If I haven't endorsed everything I've heard from Infine Music, I've at least always admired the France-based label's desire to push the standard dance genres into adventurous and imaginative territories. The innovative side of the label is again front and center on In D, the debut album by Arandel, an unnamed producer whose identity is being purposefully kept under wraps (so serious is he about doing so that he's gone so far as to play behind a curtain during DJ sets). The producer clearly wants to keep the focus solely on the music, which in this case obviously tips its hat to Terry Riley's seminal In C and does so in more than name only by connecting the dots between 20th-century minimalism and minimal techno. Riley's not the only cultural figure namechecked, as Arandel also follows a set of self-imposed restraints that he calls “sound dogma” in homage to Lars Von Trier and his Dogma 95 film-making credo. In the case of In D's production, Arandel restricted himself to sounds performed and recorded by him alone (analog synth, drum machine, keyboards, double bass, trombone, tenor sax, flute, stylophone, strings, vocals by Fredo Viola), with no MIDI, samples, plug-ins, or digital sounds of any kind allowed.
The fifty-minute tapestry that results straddles dance music and classical-experimental worlds. Each of the nine tracks seems to concentrate on a different style, with explorative meditations rubbing shoulders with brooding techno episodes and, in one case, a fortissimo throwdown where heavy drums pound boombastically. There's also a horn-driven opener, a part that places the listener at the center of a group of gently wailing souls, and another where wordless vocals murmur alongside percussive rattles and shimmering tones. The fourth track (“#7”) follows a classical strings intro with a percolating techno groove whose propulsion gets a boost from the huff'n'puff of a harmonica (melodica?), while the sixth (“#10”) opts for a more exotic exercise in ambient drift with thumb piano, sitar, and piano among the communing instruments. “#3” sounds like the mallet players from Music For Eighteen Musicians jamming with a trombone-heavy brass section on a robust techno groove.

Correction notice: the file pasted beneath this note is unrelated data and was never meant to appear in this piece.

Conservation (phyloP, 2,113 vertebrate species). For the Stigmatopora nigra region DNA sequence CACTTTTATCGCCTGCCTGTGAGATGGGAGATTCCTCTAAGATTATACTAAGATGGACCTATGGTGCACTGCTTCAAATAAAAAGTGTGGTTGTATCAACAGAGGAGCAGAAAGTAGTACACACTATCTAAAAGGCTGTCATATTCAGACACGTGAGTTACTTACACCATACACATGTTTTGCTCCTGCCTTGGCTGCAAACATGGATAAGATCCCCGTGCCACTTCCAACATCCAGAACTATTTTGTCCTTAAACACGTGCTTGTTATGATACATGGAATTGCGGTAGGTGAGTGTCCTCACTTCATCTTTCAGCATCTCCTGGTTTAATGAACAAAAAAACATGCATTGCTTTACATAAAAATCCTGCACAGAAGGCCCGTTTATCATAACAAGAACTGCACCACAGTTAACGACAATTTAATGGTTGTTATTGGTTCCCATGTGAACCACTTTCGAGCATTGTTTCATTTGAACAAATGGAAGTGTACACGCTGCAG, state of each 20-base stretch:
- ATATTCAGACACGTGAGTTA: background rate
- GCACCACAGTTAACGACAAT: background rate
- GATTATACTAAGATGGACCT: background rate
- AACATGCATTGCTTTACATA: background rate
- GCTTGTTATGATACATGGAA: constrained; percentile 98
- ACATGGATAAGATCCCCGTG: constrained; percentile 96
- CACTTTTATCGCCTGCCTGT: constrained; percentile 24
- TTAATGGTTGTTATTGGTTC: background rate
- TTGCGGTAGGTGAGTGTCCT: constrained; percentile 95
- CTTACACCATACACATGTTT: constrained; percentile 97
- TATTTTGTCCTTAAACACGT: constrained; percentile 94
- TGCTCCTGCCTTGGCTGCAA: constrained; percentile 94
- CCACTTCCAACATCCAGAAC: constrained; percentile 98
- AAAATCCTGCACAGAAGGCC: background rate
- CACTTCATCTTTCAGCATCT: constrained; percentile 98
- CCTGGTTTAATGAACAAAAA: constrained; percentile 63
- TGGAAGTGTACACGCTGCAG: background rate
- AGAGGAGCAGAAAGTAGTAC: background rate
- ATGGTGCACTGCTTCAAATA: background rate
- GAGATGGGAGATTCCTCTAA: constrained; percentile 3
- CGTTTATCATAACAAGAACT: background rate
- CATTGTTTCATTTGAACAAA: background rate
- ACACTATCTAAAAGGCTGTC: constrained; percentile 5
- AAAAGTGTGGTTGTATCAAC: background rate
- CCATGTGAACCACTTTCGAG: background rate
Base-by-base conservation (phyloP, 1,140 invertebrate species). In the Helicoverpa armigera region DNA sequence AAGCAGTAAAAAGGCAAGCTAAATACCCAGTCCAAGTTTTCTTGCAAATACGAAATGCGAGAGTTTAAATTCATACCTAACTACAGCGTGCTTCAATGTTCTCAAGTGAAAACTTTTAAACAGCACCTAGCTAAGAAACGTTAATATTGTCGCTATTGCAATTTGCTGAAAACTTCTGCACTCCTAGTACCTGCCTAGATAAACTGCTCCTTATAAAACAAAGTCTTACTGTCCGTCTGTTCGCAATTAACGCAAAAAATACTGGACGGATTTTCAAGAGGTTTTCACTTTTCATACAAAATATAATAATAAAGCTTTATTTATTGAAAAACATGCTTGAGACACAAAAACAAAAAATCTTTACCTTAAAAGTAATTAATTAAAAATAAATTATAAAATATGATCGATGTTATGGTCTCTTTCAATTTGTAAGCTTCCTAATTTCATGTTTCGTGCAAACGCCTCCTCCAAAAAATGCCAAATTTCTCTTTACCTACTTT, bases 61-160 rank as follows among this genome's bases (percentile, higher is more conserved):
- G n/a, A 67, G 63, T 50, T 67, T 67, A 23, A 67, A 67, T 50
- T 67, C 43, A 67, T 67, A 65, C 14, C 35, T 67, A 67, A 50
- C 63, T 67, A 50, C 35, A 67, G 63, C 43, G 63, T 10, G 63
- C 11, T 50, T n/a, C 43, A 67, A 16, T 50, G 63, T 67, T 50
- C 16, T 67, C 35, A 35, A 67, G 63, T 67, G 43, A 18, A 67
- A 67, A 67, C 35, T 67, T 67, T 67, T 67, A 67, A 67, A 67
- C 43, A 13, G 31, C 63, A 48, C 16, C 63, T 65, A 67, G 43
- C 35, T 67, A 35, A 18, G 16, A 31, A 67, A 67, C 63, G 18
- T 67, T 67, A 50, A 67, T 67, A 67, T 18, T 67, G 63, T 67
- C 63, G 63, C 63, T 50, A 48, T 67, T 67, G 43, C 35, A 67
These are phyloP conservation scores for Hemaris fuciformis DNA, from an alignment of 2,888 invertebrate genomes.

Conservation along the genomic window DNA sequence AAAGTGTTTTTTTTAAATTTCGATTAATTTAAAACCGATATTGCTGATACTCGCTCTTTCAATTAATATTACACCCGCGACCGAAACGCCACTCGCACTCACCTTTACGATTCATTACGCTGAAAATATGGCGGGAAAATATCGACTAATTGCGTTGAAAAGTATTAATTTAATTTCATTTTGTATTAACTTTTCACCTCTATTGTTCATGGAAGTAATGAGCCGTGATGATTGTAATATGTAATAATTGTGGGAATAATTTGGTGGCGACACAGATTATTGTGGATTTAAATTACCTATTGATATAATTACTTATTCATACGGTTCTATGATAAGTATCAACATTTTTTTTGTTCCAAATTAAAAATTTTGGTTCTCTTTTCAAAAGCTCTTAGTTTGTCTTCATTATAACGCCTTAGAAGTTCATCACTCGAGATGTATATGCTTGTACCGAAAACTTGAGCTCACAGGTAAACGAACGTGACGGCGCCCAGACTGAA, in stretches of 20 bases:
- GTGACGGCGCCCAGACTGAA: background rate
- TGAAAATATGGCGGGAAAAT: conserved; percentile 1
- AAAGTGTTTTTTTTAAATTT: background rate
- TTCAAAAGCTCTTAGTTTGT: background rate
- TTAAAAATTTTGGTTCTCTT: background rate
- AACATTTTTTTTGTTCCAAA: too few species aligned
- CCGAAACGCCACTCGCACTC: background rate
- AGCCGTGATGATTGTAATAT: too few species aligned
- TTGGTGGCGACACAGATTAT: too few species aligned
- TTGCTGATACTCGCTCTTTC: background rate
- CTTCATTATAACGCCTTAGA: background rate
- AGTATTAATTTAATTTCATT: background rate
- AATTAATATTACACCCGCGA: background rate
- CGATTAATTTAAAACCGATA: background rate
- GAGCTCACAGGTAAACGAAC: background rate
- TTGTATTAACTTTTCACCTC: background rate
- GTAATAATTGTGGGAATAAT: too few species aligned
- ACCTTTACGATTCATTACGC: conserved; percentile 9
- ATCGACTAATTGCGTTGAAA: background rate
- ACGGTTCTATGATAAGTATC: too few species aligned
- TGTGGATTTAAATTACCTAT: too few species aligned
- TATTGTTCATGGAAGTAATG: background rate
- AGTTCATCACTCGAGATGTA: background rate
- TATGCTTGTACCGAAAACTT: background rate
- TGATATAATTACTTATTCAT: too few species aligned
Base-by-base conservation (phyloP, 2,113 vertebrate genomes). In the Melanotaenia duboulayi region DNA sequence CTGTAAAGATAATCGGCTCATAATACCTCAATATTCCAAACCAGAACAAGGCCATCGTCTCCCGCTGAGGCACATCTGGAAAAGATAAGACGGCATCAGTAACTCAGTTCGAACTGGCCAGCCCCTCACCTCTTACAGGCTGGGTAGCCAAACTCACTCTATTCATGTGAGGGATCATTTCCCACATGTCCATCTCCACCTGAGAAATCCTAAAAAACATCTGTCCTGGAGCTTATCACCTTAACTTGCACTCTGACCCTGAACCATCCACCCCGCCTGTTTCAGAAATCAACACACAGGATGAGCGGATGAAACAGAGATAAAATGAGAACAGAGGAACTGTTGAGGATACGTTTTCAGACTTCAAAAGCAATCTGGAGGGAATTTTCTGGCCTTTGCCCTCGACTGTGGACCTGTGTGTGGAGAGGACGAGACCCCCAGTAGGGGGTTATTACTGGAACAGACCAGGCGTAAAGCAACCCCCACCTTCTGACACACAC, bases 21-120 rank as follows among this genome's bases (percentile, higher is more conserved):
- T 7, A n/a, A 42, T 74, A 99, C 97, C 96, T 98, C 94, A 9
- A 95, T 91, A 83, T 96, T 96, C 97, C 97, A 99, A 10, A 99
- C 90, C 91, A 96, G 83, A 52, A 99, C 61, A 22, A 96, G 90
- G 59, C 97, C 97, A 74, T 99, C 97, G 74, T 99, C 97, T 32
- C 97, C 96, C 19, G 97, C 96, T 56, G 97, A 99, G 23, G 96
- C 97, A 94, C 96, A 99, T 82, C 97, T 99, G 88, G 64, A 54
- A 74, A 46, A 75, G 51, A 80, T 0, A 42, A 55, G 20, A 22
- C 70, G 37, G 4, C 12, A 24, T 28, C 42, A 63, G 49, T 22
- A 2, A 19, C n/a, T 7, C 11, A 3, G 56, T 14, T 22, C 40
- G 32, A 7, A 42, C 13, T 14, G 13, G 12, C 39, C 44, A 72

Even though the aforementioned constraint exerts an undeniable influence on the shape of the resultant work, an avowed openness to chance is also present, not to mention a mindset by Arandel that treats the project as a playground where experimentalism and alchemy stand out as guiding principles. All strategizing aside, In D would still be a rewarding listen even if one were totally ignorant of the ideas involved in its propagation.